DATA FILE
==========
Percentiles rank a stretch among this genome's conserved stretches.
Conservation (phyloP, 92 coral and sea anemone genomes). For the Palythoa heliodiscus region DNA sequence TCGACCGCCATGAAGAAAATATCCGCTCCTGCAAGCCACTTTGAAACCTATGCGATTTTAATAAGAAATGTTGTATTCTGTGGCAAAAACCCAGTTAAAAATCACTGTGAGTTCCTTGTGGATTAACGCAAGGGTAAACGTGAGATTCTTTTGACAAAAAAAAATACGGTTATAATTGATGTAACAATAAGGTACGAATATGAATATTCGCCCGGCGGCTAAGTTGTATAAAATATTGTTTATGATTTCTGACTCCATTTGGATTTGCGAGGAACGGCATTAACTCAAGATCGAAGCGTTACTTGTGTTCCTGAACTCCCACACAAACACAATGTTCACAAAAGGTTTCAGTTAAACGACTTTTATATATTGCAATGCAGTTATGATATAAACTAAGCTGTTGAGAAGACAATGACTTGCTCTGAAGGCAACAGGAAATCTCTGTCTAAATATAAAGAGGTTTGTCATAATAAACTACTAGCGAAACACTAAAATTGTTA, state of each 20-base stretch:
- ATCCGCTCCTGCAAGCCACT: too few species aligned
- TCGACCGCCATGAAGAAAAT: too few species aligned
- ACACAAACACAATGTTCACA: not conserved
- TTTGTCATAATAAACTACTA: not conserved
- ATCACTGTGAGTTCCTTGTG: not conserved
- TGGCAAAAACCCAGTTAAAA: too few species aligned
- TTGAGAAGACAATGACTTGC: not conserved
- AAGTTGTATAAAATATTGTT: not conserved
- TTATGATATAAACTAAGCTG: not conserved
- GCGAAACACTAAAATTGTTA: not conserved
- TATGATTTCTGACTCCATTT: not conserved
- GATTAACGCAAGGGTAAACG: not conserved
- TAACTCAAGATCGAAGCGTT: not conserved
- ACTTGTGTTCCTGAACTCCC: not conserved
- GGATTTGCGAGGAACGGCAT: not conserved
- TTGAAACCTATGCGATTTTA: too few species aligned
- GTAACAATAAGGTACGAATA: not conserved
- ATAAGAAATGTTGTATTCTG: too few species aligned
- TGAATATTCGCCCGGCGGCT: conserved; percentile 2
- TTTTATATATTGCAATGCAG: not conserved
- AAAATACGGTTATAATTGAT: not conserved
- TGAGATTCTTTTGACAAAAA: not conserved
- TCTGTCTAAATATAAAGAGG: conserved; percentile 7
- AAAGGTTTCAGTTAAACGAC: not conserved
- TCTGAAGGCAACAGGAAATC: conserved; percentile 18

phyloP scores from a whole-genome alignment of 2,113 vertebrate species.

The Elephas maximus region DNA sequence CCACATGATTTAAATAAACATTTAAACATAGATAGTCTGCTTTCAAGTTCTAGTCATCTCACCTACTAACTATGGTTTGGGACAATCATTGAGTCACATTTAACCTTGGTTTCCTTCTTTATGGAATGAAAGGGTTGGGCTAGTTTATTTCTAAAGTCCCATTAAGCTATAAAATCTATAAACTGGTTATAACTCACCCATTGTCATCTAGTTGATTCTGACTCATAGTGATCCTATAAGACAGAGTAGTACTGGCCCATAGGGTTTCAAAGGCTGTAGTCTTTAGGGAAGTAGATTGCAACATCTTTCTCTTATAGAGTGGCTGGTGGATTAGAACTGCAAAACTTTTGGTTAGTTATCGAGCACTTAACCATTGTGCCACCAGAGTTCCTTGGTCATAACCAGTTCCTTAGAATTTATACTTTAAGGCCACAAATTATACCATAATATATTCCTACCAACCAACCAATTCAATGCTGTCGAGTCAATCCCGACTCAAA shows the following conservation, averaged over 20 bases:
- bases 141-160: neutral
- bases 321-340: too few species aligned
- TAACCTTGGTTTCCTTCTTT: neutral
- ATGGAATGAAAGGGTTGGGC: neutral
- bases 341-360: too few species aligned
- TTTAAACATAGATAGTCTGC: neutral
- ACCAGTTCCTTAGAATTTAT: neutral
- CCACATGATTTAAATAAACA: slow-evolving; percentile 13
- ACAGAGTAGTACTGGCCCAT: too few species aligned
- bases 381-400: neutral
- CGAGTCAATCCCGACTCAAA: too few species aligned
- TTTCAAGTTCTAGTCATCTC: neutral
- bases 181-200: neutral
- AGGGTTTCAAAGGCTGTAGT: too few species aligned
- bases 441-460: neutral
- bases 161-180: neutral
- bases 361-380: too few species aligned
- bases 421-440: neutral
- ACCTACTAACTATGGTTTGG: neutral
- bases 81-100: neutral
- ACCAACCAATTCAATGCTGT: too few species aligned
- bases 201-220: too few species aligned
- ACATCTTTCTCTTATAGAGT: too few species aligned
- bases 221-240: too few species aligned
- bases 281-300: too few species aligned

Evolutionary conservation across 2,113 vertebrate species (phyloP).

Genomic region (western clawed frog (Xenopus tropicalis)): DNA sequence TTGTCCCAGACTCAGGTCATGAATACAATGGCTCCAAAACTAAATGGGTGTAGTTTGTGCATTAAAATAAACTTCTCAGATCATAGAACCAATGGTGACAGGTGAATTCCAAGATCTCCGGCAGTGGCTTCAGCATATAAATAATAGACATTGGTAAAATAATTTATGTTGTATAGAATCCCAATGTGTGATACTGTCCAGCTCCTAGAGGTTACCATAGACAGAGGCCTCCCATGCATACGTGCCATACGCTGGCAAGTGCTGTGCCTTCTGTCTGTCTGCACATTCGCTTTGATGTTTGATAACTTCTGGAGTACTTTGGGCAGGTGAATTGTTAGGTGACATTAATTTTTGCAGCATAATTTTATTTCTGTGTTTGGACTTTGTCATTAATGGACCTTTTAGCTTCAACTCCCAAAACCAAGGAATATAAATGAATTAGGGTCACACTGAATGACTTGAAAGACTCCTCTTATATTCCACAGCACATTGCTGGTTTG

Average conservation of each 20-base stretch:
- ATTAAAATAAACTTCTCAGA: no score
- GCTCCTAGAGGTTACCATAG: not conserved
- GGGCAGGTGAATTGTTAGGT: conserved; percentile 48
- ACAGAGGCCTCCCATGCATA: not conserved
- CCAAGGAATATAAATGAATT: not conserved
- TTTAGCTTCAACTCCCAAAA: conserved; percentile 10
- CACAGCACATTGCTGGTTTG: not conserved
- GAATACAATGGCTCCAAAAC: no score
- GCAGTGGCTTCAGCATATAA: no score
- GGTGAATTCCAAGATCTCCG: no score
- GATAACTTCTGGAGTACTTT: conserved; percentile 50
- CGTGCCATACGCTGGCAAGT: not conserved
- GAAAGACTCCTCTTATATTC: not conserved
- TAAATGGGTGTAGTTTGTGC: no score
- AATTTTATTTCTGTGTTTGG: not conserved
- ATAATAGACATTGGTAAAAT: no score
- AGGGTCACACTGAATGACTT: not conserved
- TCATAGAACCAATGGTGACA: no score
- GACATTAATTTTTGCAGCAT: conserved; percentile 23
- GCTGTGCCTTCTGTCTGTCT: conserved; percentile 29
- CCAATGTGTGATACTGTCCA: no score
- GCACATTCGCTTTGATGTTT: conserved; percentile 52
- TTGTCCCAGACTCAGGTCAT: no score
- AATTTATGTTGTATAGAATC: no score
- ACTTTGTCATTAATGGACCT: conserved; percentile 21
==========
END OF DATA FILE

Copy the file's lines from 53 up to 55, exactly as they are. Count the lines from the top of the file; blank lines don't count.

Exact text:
- bases 221-240: too few species aligned
- bases 281-300: too few species aligned

Evolutionary conservation across 2,113 vertebrate species (phyloP).